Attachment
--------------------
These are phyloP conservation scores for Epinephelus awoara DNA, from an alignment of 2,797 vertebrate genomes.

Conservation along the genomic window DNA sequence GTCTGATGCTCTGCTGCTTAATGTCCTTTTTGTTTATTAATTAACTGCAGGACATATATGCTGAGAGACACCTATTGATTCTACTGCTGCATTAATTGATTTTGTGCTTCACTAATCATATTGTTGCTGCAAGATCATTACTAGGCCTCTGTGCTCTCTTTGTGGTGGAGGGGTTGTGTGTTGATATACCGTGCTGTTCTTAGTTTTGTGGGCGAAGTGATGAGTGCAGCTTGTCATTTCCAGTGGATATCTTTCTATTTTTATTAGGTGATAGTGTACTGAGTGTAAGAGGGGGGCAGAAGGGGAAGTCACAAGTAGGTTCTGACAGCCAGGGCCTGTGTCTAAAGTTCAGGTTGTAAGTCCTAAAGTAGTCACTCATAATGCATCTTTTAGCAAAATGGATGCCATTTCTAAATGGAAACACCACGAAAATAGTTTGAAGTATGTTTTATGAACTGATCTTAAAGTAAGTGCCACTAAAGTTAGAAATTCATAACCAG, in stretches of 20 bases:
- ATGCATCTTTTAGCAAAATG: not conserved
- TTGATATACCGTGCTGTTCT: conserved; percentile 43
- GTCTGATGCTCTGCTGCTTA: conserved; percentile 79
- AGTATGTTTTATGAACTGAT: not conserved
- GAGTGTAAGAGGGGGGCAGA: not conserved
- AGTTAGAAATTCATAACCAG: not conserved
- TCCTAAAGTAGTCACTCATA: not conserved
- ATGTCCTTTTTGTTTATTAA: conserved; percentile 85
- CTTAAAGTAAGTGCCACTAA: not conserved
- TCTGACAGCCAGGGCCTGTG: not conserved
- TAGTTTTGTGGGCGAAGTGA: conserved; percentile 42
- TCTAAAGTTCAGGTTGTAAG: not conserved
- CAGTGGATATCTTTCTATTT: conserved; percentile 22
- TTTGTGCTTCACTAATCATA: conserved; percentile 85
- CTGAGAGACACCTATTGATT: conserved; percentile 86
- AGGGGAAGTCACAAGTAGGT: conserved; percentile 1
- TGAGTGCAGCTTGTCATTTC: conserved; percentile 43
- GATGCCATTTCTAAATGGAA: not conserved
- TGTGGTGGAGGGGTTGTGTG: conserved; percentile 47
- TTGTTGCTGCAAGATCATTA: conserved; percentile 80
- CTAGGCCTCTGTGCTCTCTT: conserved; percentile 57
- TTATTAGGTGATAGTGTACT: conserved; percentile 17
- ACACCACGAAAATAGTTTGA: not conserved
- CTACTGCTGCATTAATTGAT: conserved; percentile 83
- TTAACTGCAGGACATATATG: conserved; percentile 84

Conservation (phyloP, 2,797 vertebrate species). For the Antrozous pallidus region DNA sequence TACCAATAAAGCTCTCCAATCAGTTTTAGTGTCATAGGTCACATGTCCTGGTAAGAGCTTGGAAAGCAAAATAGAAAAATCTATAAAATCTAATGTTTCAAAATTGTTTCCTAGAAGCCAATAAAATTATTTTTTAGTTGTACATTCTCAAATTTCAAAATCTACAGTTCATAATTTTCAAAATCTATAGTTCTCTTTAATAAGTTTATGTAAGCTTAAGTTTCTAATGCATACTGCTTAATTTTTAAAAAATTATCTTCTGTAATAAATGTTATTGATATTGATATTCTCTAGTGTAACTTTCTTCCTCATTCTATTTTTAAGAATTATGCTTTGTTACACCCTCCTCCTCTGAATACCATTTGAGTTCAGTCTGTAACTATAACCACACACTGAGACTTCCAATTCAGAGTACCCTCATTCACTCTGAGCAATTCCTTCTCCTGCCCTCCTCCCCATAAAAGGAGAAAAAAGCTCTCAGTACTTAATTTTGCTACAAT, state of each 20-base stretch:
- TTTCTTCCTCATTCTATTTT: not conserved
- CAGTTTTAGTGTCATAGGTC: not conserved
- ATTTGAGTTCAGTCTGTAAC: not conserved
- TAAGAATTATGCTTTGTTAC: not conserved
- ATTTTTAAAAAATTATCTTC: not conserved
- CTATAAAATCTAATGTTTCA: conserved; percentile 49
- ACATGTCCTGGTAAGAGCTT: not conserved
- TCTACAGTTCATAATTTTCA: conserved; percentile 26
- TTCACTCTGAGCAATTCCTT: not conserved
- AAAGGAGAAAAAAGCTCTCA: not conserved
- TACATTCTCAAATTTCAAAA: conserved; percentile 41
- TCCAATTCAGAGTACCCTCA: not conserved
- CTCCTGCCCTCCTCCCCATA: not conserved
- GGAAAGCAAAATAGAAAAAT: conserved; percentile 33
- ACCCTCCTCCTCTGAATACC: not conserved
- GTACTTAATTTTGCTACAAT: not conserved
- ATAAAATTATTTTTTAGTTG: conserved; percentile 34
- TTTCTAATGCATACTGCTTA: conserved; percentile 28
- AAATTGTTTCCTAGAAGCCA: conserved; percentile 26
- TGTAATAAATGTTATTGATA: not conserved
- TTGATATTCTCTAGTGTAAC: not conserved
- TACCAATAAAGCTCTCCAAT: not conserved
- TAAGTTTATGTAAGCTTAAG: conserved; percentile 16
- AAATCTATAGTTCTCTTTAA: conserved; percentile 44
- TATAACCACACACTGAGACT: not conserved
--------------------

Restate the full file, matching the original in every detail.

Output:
These are phyloP conservation scores for Epinephelus awoara DNA, from an alignment of 2,797 vertebrate genomes.

Conservation along the genomic window DNA sequence GTCTGATGCTCTGCTGCTTAATGTCCTTTTTGTTTATTAATTAACTGCAGGACATATATGCTGAGAGACACCTATTGATTCTACTGCTGCATTAATTGATTTTGTGCTTCACTAATCATATTGTTGCTGCAAGATCATTACTAGGCCTCTGTGCTCTCTTTGTGGTGGAGGGGTTGTGTGTTGATATACCGTGCTGTTCTTAGTTTTGTGGGCGAAGTGATGAGTGCAGCTTGTCATTTCCAGTGGATATCTTTCTATTTTTATTAGGTGATAGTGTACTGAGTGTAAGAGGGGGGCAGAAGGGGAAGTCACAAGTAGGTTCTGACAGCCAGGGCCTGTGTCTAAAGTTCAGGTTGTAAGTCCTAAAGTAGTCACTCATAATGCATCTTTTAGCAAAATGGATGCCATTTCTAAATGGAAACACCACGAAAATAGTTTGAAGTATGTTTTATGAACTGATCTTAAAGTAAGTGCCACTAAAGTTAGAAATTCATAACCAG, in stretches of 20 bases:
- ATGCATCTTTTAGCAAAATG: not conserved
- TTGATATACCGTGCTGTTCT: conserved; percentile 43
- GTCTGATGCTCTGCTGCTTA: conserved; percentile 79
- AGTATGTTTTATGAACTGAT: not conserved
- GAGTGTAAGAGGGGGGCAGA: not conserved
- AGTTAGAAATTCATAACCAG: not conserved
- TCCTAAAGTAGTCACTCATA: not conserved
- ATGTCCTTTTTGTTTATTAA: conserved; percentile 85
- CTTAAAGTAAGTGCCACTAA: not conserved
- TCTGACAGCCAGGGCCTGTG: not conserved
- TAGTTTTGTGGGCGAAGTGA: conserved; percentile 42
- TCTAAAGTTCAGGTTGTAAG: not conserved
- CAGTGGATATCTTTCTATTT: conserved; percentile 22
- TTTGTGCTTCACTAATCATA: conserved; percentile 85
- CTGAGAGACACCTATTGATT: conserved; percentile 86
- AGGGGAAGTCACAAGTAGGT: conserved; percentile 1
- TGAGTGCAGCTTGTCATTTC: conserved; percentile 43
- GATGCCATTTCTAAATGGAA: not conserved
- TGTGGTGGAGGGGTTGTGTG: conserved; percentile 47
- TTGTTGCTGCAAGATCATTA: conserved; percentile 80
- CTAGGCCTCTGTGCTCTCTT: conserved; percentile 57
- TTATTAGGTGATAGTGTACT: conserved; percentile 17
- ACACCACGAAAATAGTTTGA: not conserved
- CTACTGCTGCATTAATTGAT: conserved; percentile 83
- TTAACTGCAGGACATATATG: conserved; percentile 84

Conservation (phyloP, 2,797 vertebrate species). For the Antrozous pallidus region DNA sequence TACCAATAAAGCTCTCCAATCAGTTTTAGTGTCATAGGTCACATGTCCTGGTAAGAGCTTGGAAAGCAAAATAGAAAAATCTATAAAATCTAATGTTTCAAAATTGTTTCCTAGAAGCCAATAAAATTATTTTTTAGTTGTACATTCTCAAATTTCAAAATCTACAGTTCATAATTTTCAAAATCTATAGTTCTCTTTAATAAGTTTATGTAAGCTTAAGTTTCTAATGCATACTGCTTAATTTTTAAAAAATTATCTTCTGTAATAAATGTTATTGATATTGATATTCTCTAGTGTAACTTTCTTCCTCATTCTATTTTTAAGAATTATGCTTTGTTACACCCTCCTCCTCTGAATACCATTTGAGTTCAGTCTGTAACTATAACCACACACTGAGACTTCCAATTCAGAGTACCCTCATTCACTCTGAGCAATTCCTTCTCCTGCCCTCCTCCCCATAAAAGGAGAAAAAAGCTCTCAGTACTTAATTTTGCTACAAT, state of each 20-base stretch:
- TTTCTTCCTCATTCTATTTT: not conserved
- CAGTTTTAGTGTCATAGGTC: not conserved
- ATTTGAGTTCAGTCTGTAAC: not conserved
- TAAGAATTATGCTTTGTTAC: not conserved
- ATTTTTAAAAAATTATCTTC: not conserved
- CTATAAAATCTAATGTTTCA: conserved; percentile 49
- ACATGTCCTGGTAAGAGCTT: not conserved
- TCTACAGTTCATAATTTTCA: conserved; percentile 26
- TTCACTCTGAGCAATTCCTT: not conserved
- AAAGGAGAAAAAAGCTCTCA: not conserved
- TACATTCTCAAATTTCAAAA: conserved; percentile 41
- TCCAATTCAGAGTACCCTCA: not conserved
- CTCCTGCCCTCCTCCCCATA: not conserved
- GGAAAGCAAAATAGAAAAAT: conserved; percentile 33
- ACCCTCCTCCTCTGAATACC: not conserved
- GTACTTAATTTTGCTACAAT: not conserved
- ATAAAATTATTTTTTAGTTG: conserved; percentile 34
- TTTCTAATGCATACTGCTTA: conserved; percentile 28
- AAATTGTTTCCTAGAAGCCA: conserved; percentile 26
- TGTAATAAATGTTATTGATA: not conserved
- TTGATATTCTCTAGTGTAAC: not conserved
- TACCAATAAAGCTCTCCAAT: not conserved
- TAAGTTTATGTAAGCTTAAG: conserved; percentile 16
- AAATCTATAGTTCTCTTTAA: conserved; percentile 44
- TATAACCACACACTGAGACT: not conserved